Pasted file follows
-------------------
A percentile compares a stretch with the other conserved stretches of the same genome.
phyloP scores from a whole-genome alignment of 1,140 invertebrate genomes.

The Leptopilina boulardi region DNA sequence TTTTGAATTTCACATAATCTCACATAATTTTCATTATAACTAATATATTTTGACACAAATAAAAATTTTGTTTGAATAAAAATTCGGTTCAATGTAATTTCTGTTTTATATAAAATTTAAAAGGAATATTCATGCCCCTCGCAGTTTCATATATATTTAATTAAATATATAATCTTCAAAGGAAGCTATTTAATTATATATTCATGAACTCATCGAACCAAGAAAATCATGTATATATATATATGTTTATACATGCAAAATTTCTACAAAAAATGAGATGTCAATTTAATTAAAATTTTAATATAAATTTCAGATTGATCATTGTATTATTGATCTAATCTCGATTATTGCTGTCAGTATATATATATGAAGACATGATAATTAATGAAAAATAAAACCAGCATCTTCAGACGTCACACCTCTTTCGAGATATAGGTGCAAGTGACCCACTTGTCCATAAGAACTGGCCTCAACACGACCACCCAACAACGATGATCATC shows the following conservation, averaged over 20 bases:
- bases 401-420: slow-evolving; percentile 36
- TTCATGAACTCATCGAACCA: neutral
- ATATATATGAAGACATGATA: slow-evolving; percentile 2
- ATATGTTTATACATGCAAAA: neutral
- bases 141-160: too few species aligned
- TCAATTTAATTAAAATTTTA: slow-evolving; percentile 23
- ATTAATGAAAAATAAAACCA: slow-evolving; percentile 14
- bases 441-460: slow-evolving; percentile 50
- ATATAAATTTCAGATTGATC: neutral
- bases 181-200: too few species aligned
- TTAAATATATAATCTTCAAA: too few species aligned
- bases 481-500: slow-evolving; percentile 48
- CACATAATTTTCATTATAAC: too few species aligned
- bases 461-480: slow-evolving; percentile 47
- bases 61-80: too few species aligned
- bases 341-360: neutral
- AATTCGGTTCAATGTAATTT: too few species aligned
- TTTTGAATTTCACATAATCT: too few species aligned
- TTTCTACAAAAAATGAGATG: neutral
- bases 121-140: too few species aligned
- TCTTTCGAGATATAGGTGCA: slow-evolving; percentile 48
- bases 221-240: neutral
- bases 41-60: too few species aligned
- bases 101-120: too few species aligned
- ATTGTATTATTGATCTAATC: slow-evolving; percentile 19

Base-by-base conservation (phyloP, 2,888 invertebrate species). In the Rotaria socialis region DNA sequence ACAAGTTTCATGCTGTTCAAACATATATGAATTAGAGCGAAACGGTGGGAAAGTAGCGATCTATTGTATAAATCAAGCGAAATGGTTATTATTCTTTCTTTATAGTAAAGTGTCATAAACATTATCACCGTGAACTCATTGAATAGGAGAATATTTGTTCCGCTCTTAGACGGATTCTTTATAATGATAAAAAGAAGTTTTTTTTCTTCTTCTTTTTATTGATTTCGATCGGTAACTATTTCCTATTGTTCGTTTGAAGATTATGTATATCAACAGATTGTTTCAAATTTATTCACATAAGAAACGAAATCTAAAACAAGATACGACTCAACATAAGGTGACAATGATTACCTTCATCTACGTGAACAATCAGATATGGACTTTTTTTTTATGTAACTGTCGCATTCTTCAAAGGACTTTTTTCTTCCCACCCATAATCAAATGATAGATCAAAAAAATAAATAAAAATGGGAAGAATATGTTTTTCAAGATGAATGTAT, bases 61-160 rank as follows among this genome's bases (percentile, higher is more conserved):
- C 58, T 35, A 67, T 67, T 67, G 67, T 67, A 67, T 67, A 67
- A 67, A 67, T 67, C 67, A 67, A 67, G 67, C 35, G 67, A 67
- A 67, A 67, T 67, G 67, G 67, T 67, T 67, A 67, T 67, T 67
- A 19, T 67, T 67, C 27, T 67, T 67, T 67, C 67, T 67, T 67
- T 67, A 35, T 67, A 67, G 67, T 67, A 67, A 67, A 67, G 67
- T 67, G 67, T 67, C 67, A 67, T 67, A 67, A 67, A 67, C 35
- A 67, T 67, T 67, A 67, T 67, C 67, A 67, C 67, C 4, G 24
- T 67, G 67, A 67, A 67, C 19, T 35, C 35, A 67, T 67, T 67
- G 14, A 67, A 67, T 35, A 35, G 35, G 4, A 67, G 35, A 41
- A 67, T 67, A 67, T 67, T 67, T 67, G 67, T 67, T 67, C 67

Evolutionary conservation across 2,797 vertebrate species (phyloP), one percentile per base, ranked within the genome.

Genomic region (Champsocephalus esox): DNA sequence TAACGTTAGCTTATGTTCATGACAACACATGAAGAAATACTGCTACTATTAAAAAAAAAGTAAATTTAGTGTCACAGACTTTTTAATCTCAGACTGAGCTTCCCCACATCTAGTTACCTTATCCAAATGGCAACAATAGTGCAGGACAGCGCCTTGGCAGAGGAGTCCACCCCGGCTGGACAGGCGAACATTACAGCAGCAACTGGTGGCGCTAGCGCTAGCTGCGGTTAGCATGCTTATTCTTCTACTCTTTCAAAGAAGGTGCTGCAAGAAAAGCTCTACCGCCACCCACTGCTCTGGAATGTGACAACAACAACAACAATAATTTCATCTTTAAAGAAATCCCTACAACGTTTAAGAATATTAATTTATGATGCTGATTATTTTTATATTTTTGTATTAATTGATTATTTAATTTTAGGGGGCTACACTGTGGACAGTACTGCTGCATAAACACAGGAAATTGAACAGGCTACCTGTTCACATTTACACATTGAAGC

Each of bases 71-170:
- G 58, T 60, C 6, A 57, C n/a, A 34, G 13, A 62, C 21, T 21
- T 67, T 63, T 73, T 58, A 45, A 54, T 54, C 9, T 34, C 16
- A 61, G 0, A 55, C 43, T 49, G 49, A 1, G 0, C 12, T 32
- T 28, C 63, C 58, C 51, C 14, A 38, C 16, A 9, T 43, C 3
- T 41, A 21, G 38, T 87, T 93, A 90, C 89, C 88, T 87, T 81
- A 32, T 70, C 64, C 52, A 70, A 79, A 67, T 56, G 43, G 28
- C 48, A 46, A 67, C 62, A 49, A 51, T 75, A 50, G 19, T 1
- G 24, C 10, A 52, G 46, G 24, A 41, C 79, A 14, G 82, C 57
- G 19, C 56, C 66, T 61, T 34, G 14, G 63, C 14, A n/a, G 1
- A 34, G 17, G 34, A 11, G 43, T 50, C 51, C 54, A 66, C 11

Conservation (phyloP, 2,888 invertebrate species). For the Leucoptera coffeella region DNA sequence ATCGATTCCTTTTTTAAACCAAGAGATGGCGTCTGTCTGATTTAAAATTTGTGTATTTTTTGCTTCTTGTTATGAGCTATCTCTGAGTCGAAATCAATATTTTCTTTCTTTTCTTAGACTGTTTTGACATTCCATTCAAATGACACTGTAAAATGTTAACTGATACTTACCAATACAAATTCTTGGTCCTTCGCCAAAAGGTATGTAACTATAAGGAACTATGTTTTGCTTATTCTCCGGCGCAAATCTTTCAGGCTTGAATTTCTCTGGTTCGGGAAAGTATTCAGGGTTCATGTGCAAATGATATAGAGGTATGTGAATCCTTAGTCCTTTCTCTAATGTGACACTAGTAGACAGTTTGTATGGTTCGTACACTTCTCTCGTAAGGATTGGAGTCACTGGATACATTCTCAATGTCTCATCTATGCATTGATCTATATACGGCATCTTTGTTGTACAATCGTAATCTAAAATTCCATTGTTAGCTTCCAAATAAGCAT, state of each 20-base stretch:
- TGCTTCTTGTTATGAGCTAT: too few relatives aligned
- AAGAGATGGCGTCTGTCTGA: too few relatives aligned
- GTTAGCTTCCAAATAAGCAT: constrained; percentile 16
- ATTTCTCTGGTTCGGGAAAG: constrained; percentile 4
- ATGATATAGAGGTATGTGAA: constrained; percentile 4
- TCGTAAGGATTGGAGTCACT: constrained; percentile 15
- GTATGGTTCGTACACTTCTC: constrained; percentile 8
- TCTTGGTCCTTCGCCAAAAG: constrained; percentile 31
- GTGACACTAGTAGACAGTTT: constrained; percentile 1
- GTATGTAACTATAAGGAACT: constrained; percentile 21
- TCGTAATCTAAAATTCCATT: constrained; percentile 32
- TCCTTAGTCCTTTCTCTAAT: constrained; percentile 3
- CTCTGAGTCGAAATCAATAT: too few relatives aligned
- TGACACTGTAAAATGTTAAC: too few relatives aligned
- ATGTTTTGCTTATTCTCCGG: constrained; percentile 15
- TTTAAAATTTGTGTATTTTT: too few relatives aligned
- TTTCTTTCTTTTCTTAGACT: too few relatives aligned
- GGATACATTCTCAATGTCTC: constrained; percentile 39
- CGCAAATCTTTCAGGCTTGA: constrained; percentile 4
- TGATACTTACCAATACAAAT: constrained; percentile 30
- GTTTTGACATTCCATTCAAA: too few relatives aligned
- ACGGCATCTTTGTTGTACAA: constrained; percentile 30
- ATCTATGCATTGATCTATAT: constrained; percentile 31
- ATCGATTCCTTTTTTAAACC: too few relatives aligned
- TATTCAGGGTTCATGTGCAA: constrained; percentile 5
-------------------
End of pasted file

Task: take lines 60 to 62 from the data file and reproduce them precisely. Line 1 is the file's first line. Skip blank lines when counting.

- GTATGGTTCGTACACTTCTC: constrained; percentile 8
- TCTTGGTCCTTCGCCAAAAG: constrained; percentile 31
- GTGACACTAGTAGACAGTTT: constrained; percentile 1